There is No National Real Estate Market


I remember when the big Y2K bug was the big story. Seemed like it was on the news every day during the last six months of 1999, warning me about my computer crashing and the airports and businesses would be shut down. The nation was in a panic and the media loved it. I remember New Year’s Eve 1999 (well, I remember most of the night anyway). It was a blast- people thought the following day would be chaos so they wanted to have fun and celebrate like crazy while the electricity was still working. And then midnight came… and the lights stayed on. And life went on as usual. And the media went on to the next big story.

This is how the national media works- find something (anything)to latch onto, create sensation around it, present it in a “Must-See” format, sell ads. Everything seems credible when it’s broadcast across the country- but it’s not.


The national media is not an educational forum– it is a collection of for-profit organizations charged with making money. And they make money getting people to watch so they can sell ads. How do they do that? They create sensational stories. Watch the news for a month and you will have seen at least a dozen ways to “prevent disaster” in your home and at work and on the road and etc etc…. The American news feeds paranoia because fear sells. That’s why we went to war in Iraq, that’s why horror movies can be so lame and still make millions, and that’s why there are foolish real estate “bubble” theorists.

The national real estate market is a farce. It is the home of Loch Ness and that big Snowman. You cannot paint an accurate portrayal of the real estate market with broad strokes because real estate is about communities and the human condition within them. Even within cities there are different economic and societal conditions that affect how desirable different neighborhoods are. Even from one street to the next, values fluctuate with the condition of the homes, the aesthetics of the area and the homes. Driving through a neighborhood and seeing children out front playing can give a sense that the area is safe, families walking down a sidewalk holding hands can reflect a feeling of community togetherness, and noticing people gardening and painting the trim can cause us to feel a pride of ownership present in that area. And these are things that cannot be expressed in the one-size-fits-all assembly line that is national media.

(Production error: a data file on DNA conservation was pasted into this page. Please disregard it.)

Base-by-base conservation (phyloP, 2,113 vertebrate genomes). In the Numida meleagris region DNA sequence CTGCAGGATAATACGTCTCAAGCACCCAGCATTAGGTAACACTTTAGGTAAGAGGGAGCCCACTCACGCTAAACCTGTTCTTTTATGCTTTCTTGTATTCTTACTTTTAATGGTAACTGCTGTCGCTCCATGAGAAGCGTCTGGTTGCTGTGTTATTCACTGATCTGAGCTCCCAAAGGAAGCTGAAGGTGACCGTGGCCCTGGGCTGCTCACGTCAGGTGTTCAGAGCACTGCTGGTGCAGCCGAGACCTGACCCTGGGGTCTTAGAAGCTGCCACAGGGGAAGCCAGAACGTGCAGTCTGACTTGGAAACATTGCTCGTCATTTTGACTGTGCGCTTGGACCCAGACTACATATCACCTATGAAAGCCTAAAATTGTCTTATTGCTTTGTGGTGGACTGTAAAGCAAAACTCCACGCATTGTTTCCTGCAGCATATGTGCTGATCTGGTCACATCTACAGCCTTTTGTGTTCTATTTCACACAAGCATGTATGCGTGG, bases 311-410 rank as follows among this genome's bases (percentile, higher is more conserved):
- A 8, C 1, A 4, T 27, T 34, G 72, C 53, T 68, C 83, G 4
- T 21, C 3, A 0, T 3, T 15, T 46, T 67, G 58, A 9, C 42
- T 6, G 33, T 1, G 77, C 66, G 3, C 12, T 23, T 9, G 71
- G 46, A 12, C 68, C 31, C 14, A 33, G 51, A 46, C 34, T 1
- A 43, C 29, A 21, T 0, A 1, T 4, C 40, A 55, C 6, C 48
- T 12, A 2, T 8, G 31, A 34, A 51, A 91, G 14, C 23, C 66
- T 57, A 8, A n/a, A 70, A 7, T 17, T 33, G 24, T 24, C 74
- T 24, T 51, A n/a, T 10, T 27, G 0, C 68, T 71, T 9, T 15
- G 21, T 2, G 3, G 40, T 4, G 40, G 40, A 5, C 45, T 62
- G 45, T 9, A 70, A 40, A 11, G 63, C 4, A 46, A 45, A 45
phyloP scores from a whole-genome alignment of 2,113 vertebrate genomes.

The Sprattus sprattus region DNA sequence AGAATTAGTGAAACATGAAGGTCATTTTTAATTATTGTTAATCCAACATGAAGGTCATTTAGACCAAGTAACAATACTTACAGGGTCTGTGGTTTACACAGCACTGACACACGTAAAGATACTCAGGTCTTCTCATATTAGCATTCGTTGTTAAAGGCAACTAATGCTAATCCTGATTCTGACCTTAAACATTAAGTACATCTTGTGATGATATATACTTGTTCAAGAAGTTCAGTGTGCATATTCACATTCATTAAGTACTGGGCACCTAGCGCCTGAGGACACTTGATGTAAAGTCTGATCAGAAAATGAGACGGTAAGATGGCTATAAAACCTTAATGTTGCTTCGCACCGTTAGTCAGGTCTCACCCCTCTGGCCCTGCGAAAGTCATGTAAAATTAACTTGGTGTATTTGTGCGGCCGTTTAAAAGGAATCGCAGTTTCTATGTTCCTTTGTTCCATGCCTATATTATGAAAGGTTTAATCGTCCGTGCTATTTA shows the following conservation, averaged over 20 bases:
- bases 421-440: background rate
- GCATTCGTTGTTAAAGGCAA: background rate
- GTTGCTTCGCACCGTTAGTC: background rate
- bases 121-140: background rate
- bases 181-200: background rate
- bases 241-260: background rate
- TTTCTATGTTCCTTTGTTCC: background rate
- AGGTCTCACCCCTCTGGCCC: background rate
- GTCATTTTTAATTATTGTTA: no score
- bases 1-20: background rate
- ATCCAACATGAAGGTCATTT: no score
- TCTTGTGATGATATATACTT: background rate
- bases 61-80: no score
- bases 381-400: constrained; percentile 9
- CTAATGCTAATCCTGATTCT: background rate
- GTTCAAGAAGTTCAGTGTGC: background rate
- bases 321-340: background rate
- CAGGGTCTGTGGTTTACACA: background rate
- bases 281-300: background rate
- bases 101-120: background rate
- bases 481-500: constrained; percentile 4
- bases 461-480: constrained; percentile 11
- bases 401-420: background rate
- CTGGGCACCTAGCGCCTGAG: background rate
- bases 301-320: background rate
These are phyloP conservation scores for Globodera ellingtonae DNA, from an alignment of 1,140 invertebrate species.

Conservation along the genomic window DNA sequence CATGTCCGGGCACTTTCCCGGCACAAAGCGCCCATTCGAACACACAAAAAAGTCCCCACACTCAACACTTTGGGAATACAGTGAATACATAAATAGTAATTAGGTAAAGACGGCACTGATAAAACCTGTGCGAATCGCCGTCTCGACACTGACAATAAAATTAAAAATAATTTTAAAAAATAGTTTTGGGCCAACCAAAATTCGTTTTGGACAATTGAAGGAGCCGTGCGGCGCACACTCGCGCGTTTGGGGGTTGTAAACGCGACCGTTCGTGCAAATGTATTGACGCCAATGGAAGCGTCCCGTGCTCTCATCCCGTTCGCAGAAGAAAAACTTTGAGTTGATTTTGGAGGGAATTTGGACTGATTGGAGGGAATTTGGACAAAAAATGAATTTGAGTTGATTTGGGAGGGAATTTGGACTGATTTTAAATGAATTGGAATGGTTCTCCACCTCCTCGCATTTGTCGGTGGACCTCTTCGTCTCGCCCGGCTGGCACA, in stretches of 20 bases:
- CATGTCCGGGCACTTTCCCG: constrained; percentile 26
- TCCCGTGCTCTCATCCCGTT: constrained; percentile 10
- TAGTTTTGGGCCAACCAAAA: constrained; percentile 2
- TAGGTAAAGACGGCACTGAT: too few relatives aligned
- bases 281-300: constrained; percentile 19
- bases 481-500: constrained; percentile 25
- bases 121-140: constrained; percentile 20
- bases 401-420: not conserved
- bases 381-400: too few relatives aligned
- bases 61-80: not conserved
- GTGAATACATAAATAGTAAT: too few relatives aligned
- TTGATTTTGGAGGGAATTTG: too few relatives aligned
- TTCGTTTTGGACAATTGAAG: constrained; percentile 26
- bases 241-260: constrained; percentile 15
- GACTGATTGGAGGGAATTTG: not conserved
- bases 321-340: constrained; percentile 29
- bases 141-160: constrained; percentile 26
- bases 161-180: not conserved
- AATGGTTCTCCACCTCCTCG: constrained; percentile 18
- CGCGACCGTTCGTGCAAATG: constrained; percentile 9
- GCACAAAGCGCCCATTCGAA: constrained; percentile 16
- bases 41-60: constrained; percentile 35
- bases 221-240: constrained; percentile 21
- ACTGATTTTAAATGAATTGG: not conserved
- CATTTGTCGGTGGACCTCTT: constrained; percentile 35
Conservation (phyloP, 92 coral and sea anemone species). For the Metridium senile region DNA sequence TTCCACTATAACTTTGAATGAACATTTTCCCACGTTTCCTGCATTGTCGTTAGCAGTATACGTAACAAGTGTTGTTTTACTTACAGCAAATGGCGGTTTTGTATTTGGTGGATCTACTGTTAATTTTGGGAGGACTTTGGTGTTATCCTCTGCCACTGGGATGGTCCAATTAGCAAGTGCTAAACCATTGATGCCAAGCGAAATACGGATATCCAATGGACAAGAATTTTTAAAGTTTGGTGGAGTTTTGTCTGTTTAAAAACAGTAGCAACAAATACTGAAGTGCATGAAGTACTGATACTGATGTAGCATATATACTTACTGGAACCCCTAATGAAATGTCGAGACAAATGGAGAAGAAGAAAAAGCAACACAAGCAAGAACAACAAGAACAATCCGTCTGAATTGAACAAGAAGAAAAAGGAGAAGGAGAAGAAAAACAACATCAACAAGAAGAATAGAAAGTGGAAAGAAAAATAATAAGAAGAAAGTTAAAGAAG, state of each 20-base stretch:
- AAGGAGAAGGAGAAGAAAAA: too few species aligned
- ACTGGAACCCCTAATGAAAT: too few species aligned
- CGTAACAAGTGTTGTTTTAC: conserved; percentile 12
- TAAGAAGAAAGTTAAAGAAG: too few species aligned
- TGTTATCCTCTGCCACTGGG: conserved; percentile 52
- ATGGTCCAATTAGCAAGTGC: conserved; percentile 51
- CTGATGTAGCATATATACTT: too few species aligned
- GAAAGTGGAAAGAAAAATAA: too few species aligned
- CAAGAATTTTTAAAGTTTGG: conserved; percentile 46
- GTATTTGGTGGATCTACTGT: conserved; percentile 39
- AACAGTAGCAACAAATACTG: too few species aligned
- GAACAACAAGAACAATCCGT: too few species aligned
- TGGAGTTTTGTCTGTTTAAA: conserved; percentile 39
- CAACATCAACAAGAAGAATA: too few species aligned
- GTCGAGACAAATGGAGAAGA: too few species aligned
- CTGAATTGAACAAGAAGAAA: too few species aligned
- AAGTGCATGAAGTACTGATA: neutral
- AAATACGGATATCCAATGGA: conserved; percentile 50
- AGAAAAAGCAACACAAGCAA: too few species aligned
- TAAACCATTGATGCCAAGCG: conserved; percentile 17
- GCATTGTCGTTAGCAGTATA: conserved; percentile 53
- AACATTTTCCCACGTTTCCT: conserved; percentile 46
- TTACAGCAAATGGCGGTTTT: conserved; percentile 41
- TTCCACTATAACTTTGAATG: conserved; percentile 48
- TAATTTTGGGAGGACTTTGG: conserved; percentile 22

Right now, today, in every market across America there are people making money buying and selling real estate.

If a city has strong job growth and low unemployment then it will fare better than another city three states away that has high unemployment and the big steel mill that’s shutting down. Describing a national real estate market is akin to describing a global real estate market.

Salt Lake City right now has the best real estate market in it’s history. Last year prices rose around 15-20%, so it’s a good time to sell. And yet there is a good selection of homes on the market and prices are expected to rise about 10% this year so it’s a great time to buy. Good time to sell and good time to buy- that’s as good as it gets.

There are areas of Texas and New Jersey that are seeing hot real estate markets and great price increases, with many homes selling. There are areas all over the country that are seeing good activity in the real estate market, but you don’t see that in your national news. When the real estate market was supposedly “hot” the last few years- the national news fed the beast and real estate-related TV shows were springing up almost weekly because that’s what was selling at the moment. During that time Salt Lake City’s real estate market was slow and home’s weren’t appreciating or selling well.

This is also why Zillow can never be a true evaluator of a home’s worth. It’s just a set of numbers- just like the national real estate market is a bunch of averages- both make for good entertainment, but neither are credible enough that I pay attention to what they say. 




8 thoughts on “There is No National Real Estate Market

  1. Greg: